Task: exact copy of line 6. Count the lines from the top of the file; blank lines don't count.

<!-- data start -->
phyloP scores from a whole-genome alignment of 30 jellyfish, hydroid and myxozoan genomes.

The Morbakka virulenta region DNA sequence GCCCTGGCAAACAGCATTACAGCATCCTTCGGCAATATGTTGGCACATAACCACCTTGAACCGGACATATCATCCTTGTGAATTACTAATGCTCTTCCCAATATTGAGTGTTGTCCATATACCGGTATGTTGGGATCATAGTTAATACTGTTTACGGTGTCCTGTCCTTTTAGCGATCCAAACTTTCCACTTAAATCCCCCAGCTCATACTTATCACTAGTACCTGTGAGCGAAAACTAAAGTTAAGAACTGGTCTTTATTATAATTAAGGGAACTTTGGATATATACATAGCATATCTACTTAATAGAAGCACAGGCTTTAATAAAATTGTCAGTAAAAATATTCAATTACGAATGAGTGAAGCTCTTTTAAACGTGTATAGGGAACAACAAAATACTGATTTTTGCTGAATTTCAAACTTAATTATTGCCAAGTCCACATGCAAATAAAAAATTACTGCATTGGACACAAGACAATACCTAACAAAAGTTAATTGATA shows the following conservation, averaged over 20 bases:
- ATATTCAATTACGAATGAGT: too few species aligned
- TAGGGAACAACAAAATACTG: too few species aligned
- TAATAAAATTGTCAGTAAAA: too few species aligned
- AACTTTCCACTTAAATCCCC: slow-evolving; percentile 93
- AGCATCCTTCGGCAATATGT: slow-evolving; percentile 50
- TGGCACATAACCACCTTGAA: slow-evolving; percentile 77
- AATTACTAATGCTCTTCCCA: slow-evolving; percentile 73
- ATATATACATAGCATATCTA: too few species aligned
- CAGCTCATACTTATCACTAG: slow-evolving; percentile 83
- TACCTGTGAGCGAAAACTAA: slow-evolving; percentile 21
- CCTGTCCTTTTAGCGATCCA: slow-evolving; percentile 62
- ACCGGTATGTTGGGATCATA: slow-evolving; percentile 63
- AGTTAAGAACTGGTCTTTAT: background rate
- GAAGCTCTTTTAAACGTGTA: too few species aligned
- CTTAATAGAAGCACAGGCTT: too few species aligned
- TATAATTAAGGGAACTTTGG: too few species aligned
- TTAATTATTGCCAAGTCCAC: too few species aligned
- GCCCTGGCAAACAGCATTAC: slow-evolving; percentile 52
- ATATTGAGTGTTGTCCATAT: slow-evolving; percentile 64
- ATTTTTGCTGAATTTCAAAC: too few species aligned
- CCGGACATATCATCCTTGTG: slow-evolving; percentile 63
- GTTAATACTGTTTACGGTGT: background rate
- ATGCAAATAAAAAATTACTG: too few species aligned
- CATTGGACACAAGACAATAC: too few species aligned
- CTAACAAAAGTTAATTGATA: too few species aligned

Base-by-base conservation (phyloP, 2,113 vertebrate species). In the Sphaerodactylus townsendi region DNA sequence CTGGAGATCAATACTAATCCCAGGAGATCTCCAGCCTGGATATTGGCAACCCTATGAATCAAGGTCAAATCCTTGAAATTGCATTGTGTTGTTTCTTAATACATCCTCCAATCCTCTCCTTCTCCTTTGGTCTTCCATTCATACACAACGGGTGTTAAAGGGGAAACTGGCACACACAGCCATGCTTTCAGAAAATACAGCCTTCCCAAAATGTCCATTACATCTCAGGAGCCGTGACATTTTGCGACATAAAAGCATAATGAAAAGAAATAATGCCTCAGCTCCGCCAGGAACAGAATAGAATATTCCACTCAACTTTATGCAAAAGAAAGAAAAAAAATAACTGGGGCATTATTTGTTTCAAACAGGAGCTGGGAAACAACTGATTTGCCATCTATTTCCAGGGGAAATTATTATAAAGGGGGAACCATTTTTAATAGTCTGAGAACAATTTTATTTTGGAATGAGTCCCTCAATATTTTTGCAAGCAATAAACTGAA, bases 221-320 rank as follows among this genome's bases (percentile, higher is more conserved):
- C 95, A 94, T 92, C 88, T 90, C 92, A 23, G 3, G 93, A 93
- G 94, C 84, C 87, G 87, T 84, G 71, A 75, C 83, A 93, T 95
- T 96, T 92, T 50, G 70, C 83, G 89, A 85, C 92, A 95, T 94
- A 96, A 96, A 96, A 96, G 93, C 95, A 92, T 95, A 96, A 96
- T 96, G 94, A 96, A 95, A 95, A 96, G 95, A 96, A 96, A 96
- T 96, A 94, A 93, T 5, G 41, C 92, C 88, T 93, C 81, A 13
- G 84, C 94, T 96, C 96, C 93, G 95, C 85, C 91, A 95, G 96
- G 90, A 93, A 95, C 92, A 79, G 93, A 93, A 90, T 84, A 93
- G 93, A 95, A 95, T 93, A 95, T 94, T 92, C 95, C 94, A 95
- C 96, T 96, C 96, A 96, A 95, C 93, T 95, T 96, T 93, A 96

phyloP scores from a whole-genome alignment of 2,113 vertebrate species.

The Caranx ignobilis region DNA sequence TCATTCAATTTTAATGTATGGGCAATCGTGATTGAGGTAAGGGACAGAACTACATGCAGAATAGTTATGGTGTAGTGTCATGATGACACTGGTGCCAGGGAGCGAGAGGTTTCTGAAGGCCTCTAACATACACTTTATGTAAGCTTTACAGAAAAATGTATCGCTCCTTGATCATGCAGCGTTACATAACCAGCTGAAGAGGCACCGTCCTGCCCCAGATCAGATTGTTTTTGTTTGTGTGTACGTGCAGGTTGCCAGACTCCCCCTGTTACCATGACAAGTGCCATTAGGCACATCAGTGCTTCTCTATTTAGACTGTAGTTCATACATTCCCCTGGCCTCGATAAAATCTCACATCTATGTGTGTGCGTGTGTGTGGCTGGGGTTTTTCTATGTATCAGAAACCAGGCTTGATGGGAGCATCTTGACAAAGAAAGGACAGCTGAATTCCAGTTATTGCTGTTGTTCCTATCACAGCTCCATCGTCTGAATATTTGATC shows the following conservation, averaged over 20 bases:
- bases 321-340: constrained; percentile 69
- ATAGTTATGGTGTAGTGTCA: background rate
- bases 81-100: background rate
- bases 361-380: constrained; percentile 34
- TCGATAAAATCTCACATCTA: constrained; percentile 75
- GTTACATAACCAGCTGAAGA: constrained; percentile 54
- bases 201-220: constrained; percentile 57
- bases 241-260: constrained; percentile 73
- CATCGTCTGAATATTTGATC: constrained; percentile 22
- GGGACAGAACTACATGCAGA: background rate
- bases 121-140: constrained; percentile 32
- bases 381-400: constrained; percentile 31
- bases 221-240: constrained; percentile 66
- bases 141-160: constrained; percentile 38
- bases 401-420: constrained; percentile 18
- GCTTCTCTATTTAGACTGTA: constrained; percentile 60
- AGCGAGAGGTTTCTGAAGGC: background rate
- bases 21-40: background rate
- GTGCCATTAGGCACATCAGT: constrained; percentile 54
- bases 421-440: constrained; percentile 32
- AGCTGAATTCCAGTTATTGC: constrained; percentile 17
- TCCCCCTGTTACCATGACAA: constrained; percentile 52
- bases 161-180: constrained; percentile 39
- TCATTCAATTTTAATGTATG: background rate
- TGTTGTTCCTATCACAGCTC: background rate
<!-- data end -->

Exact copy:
- AACTTTCCACTTAAATCCCC: slow-evolving; percentile 93